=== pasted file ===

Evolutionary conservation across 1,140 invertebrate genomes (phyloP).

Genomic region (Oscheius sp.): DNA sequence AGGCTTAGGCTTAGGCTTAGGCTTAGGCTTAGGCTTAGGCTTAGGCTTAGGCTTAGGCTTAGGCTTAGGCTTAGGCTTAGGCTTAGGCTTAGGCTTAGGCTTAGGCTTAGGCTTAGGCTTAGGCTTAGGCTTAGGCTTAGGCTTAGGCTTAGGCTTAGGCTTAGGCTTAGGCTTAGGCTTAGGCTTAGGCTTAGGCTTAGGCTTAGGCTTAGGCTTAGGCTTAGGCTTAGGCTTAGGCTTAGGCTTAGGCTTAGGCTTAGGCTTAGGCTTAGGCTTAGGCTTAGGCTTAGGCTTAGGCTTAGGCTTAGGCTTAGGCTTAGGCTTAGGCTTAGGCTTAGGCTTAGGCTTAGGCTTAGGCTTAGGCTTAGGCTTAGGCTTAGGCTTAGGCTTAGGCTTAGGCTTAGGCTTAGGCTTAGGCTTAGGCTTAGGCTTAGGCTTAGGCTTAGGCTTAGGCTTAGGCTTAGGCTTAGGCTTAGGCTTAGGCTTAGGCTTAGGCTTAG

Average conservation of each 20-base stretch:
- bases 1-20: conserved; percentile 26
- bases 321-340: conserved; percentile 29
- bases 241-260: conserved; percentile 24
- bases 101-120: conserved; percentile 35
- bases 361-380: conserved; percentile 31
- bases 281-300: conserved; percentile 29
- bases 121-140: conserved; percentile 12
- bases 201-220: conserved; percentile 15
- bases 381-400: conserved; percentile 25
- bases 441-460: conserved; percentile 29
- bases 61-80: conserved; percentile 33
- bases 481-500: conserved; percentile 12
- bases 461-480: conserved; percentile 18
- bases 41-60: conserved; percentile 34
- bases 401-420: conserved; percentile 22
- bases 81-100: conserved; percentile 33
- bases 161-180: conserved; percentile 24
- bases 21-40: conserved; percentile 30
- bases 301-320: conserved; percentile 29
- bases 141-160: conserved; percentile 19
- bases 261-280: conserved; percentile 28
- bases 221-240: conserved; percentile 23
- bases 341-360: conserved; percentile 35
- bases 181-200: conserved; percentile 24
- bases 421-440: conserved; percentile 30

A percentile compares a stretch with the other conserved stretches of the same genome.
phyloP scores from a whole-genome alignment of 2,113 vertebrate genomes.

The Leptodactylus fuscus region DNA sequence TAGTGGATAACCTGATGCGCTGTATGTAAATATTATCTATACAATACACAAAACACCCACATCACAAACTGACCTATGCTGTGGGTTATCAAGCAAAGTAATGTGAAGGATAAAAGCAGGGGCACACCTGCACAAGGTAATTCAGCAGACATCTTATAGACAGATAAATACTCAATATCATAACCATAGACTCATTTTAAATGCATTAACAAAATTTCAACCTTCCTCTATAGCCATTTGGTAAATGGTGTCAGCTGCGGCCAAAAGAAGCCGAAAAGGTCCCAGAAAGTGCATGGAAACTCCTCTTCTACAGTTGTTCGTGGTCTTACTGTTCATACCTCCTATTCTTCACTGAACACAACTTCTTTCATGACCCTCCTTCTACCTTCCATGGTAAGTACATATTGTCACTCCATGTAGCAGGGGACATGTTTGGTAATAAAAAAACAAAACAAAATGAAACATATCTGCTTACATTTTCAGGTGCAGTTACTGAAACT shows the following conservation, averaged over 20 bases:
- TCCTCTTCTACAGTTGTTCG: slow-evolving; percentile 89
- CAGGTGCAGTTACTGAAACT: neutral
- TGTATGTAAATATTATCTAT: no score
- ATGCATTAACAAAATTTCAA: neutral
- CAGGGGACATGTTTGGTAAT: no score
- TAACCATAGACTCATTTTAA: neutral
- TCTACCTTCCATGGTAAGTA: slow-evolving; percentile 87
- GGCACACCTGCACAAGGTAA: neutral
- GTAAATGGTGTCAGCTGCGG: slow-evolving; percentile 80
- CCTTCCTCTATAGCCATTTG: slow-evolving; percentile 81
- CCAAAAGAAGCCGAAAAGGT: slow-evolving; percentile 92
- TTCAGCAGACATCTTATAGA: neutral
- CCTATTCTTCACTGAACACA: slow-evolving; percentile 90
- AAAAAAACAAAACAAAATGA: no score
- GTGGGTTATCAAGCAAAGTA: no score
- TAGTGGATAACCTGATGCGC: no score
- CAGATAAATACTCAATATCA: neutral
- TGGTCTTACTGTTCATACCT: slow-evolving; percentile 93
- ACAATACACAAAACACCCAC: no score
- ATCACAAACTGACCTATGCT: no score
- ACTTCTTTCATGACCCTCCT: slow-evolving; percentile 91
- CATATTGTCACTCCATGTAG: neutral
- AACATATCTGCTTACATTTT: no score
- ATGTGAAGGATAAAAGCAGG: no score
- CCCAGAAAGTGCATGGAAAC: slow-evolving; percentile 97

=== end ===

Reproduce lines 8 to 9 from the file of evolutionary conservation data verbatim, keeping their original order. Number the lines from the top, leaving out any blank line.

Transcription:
- bases 361-380: conserved; percentile 31
- bases 281-300: conserved; percentile 29